Infants and young children treated with heart drugs get the wrong dose or end up on the wrong end of medication errors more often than older children, according to research led by the Johns Hopkins Children's Center to be published July 6 in Pediatrics.
While the researchers found the highest number of errors among infants under the age of 1, they say children of all ages are vulnerable to such mistakes because health-care providers can manually miscalculate weight-sensitive doses and can misinterpret safe age ranges of adult drugs used off-label in children.
"We found that cardiac medication errors happen in children, and they can happen every step of the way, from prescribing to delivering the medication, but dosing and administration errors were ominously common," says lead investigator Marlene Miller, M.D., M.Sc., vice chair for quality and patient safety at Hopkins Children's.
The researchers emphasize that the vast majority of errors analyzed in their study 96 percent were benign and caused no detectable harm to patients or never reached the patients, but in 4 percent (31) of the cases there was harm, although no deaths.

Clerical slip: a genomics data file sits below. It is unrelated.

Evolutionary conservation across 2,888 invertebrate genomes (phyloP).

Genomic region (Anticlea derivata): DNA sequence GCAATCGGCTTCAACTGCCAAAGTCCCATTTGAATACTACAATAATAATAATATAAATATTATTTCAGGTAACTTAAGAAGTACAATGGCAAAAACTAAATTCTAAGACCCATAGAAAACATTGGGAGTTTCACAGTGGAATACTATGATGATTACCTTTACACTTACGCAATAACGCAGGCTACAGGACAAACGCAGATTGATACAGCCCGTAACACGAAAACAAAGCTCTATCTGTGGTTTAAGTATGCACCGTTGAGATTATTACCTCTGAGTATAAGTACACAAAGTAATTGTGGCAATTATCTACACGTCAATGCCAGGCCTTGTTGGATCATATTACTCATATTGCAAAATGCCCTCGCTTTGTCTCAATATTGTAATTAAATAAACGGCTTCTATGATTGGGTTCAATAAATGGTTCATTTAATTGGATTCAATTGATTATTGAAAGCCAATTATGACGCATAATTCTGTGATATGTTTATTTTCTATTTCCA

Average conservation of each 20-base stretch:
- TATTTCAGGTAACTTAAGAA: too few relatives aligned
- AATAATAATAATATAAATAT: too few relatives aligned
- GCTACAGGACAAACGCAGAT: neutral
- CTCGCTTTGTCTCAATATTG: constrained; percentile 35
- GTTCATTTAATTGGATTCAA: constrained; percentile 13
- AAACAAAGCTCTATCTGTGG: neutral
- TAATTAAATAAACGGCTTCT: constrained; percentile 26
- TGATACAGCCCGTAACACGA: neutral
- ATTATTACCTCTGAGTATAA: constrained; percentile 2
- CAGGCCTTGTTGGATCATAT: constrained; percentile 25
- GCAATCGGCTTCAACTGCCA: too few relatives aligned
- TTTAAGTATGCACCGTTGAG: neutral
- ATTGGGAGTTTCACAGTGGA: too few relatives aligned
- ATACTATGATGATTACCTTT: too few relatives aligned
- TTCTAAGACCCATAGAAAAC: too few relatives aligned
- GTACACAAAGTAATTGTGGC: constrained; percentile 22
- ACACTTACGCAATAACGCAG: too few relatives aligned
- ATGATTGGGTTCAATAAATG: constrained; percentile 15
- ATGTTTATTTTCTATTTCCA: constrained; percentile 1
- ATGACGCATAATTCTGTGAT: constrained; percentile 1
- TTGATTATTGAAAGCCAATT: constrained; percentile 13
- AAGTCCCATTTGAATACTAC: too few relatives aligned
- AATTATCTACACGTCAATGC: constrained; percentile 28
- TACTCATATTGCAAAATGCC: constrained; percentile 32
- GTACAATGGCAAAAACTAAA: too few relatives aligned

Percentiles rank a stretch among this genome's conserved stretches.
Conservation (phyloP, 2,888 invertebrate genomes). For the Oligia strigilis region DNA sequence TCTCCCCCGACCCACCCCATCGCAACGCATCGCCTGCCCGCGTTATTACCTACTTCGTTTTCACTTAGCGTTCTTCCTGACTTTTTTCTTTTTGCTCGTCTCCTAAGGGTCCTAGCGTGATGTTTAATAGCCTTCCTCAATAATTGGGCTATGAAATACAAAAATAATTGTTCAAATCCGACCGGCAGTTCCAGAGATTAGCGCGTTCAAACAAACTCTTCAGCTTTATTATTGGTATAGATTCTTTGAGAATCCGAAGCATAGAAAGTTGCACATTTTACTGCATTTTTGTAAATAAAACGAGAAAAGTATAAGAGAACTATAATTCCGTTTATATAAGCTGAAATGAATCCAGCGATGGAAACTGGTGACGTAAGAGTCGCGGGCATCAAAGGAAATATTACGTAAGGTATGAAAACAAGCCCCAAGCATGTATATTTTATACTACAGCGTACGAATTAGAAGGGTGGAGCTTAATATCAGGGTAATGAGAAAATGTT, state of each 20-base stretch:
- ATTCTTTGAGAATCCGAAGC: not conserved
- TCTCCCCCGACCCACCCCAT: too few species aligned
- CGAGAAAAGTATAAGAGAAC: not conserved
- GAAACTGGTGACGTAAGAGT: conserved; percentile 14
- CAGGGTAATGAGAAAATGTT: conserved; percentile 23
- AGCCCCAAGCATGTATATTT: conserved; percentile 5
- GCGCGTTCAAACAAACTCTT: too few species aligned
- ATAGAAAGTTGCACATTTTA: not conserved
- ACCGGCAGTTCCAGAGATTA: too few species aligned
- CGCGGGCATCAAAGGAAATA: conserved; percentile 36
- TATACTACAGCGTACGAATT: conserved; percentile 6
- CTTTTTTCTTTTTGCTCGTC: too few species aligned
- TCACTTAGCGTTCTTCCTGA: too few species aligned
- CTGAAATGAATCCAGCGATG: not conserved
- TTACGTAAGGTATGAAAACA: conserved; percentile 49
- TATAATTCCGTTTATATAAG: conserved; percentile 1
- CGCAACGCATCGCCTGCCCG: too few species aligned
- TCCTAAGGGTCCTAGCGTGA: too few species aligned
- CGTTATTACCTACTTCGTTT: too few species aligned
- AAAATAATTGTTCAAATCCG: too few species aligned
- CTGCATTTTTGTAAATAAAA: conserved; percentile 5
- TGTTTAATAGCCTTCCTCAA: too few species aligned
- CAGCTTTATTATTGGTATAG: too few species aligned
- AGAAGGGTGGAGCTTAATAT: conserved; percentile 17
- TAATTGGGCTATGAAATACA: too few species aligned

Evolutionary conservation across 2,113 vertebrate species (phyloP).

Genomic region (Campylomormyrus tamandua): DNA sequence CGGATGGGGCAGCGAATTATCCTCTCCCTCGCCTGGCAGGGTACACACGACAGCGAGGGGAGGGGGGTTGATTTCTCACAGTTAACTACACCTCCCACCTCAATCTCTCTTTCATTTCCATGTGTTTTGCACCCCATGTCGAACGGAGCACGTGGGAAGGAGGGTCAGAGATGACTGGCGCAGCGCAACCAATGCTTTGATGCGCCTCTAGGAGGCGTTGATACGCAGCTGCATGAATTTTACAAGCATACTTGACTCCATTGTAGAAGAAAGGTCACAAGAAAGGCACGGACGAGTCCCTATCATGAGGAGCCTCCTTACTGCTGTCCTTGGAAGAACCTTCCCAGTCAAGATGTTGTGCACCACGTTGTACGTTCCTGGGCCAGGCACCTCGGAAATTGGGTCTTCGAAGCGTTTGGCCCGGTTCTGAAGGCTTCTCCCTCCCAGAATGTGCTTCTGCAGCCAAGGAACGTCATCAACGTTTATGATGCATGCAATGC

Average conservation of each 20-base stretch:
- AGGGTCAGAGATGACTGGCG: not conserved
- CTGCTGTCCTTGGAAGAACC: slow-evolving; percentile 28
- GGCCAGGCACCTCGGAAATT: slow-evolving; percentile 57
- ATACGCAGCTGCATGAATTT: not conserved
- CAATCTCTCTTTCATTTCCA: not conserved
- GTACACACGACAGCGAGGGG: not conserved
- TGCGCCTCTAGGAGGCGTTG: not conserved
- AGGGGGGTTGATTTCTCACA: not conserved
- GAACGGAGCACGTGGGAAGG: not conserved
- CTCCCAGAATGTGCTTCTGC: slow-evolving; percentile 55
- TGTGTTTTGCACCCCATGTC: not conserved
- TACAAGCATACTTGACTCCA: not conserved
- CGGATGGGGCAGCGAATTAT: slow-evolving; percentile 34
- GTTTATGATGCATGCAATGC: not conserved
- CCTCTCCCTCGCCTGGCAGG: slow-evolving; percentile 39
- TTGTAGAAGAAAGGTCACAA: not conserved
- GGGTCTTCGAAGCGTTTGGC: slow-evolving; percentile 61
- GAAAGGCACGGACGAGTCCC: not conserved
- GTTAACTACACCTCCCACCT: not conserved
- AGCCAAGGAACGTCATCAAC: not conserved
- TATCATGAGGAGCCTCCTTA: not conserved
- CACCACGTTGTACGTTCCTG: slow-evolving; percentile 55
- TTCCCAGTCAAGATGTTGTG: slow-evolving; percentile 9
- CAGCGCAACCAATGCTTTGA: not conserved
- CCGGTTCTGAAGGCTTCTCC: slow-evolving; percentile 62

The report and the warnings were drawn from a study analyzing 821 medication errors submitted to a national voluntary error-reporting database. As Miller noted, errors occurred every step of the multiple-step process of calculating dosages, prescribing, dispensing and giving drugs, with the most common causes of dosing errors attributed to misinterpretation of the patient's weight, mathematical errors of computation, misinterpretation of orders, giving extra doses or missing doses. In one instance, the patient's weight in pounds was mistaken for weight in kilograms, resulting in a gross overdose of three different heart drugs, which sent the patient into cardiac arrest.
Half of the errors occurred in children younger than 1 year, and 90 percent involved children under the age o
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